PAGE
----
Album portrait of Cody in civilian dress by Cabinet Card by Brisbois, Chicago bearing the signature in the recto margin.
William Frederick Cody, better known as Buffalo Bill earned his moniker during the American Civil War where he served as a civilian scout during the Indian Wars. HE was honored with the Medal of Honor for gallantry as an Army Scout, a rare distinction for a civilian. However, the award was revoked as part of Congress’s decision to reevaluate prior Medal of Honor awards and make it a military distinction. Cody’s encounters with Ned Buntline resulted in a highly embellished story published in the New York Weekly. Buntline’s subsequent novel, “Buffalo Bill, King of the Bordermen,” played a huge role in Cody’s rise to becoming a legend in his own time.
Buffalo Bill’s Wild shows, incorporating sharpshooting, rodeo events and theatrical performances based upon his exploits on the Frontier, toured the United States and Europe. These shows, starring Cody himself, laid the foundation for future forms of popular entertainment.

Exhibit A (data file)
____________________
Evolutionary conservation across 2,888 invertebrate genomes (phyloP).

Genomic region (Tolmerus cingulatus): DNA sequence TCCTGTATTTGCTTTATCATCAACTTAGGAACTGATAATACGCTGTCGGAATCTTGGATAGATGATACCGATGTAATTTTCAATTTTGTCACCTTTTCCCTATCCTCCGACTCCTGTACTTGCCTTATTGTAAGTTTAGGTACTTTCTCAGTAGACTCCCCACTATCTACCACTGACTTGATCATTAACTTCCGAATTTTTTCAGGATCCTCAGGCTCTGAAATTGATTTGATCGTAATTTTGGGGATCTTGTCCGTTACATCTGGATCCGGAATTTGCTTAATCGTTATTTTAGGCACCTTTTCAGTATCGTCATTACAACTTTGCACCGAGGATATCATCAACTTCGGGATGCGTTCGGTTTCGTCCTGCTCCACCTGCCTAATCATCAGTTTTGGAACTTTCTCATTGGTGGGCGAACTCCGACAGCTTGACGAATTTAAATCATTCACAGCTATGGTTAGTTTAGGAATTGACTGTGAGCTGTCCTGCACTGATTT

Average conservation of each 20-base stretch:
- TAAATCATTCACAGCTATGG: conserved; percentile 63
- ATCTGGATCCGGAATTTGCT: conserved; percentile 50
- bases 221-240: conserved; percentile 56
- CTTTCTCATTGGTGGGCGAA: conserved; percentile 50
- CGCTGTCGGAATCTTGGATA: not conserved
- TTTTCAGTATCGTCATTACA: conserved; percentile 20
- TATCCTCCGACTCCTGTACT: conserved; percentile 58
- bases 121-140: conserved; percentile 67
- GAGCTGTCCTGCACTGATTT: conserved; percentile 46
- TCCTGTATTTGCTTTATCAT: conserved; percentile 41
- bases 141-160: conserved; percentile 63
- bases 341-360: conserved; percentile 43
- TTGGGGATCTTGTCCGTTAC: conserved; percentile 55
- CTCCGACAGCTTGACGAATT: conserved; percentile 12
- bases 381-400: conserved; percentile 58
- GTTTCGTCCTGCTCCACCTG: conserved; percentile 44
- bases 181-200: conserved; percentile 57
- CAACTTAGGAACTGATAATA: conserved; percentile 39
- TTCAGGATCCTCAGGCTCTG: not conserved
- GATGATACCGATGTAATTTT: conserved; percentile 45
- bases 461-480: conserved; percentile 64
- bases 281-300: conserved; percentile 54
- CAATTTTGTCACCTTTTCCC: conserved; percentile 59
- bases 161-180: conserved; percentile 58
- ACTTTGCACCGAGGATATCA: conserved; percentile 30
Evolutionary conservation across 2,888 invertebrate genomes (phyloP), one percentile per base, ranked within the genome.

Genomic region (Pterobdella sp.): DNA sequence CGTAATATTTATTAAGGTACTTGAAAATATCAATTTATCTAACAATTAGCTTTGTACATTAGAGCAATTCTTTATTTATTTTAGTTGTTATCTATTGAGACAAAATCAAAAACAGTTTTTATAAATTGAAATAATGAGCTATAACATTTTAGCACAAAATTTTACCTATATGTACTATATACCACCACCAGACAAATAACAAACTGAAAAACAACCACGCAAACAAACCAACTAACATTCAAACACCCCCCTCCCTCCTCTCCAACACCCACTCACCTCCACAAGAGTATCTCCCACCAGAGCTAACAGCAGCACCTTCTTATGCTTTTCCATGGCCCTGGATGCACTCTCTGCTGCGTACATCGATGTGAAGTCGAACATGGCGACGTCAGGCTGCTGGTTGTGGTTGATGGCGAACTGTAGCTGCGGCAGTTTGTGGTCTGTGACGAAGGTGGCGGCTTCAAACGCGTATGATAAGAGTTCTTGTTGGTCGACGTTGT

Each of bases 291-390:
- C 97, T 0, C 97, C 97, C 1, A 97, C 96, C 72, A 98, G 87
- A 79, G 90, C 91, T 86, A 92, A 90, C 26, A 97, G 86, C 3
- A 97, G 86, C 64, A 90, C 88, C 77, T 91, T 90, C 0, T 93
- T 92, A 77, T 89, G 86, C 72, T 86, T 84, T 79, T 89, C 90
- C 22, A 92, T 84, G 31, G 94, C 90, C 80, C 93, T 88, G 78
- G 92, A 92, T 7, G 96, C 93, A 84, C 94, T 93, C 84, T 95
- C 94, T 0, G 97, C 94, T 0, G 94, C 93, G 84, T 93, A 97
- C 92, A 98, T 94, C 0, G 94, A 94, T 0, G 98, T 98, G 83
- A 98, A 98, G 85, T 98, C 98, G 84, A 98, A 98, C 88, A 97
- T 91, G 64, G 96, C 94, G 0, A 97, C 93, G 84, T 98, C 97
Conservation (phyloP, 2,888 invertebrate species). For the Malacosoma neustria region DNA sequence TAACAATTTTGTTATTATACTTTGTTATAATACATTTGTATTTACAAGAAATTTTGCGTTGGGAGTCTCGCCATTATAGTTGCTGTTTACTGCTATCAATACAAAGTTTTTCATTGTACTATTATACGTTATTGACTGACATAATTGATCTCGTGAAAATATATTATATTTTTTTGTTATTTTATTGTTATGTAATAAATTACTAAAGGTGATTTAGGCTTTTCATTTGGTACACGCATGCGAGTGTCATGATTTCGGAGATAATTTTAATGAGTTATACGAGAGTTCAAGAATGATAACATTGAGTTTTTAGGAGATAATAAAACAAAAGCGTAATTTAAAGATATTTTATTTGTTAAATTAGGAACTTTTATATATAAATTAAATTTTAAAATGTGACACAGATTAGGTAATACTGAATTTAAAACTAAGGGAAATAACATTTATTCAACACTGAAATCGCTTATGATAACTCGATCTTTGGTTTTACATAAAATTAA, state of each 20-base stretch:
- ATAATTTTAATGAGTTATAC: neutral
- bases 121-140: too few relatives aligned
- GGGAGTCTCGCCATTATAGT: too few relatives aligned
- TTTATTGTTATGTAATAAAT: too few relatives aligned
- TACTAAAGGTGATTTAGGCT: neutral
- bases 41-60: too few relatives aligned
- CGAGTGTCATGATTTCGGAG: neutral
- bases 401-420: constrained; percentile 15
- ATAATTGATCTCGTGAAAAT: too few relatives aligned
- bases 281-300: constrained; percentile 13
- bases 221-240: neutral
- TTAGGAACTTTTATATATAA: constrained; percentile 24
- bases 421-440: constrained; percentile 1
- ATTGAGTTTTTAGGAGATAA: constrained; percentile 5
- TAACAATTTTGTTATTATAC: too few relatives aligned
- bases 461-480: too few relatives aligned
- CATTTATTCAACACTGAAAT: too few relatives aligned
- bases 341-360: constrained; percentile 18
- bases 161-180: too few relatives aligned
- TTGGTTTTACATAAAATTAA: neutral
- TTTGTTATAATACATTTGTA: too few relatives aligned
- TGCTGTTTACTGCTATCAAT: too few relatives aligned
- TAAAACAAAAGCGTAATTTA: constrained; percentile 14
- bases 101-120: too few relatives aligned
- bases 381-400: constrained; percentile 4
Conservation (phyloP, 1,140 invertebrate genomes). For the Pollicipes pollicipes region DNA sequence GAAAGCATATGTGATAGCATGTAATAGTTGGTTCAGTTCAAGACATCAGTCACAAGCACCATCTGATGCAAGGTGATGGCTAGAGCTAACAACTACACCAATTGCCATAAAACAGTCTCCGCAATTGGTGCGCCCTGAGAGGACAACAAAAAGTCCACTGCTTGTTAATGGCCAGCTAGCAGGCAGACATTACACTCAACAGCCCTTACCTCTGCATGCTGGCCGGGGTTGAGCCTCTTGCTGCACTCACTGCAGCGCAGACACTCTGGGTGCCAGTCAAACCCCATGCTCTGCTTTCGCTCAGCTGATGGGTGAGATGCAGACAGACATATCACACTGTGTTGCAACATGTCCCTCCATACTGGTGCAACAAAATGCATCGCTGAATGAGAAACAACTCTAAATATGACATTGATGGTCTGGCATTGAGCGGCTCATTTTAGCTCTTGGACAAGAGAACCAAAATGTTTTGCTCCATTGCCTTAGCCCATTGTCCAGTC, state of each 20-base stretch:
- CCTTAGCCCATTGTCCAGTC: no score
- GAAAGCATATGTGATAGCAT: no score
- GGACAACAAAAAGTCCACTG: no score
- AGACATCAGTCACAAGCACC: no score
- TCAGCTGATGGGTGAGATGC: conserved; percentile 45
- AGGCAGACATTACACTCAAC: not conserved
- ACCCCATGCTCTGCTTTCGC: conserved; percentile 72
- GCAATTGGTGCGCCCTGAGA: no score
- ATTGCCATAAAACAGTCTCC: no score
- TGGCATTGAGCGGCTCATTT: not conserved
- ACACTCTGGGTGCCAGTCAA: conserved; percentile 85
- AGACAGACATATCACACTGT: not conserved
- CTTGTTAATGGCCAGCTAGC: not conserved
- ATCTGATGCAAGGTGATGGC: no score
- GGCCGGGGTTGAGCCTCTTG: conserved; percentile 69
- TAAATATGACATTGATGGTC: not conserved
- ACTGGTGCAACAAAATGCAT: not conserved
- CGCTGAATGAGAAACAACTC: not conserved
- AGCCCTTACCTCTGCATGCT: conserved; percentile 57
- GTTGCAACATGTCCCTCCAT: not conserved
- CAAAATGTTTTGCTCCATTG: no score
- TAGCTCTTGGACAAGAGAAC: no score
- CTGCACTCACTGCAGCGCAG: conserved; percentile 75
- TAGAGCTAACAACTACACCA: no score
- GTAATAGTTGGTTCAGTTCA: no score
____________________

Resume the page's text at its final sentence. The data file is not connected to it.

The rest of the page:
Cody formed a friendship and professional bond with renowned Lakota Sioux Chief Sitting Bull, who, along with other Native Americans, participated in Cody’s Wild West shows, providing an authentic touch to the events. Cody further cultivated relationships with iconic figures of his era to include Annie Oakley, Wild Bill Hickok, Calamity Jane, Pawnee Bill and even Queen Victoria.
Buffalo Bill’s legacy lives on through the history of the Wild West Show, the town of Cody, Wyoming and various books, films and works inspired by his remarkable life, solidifying his place as an iconic figure in American History (Jim Olson, 2023)
PERIOD: Early 19th CenturyORIGIN: Illinois, United States
SIZE: 4" x 6 1/2"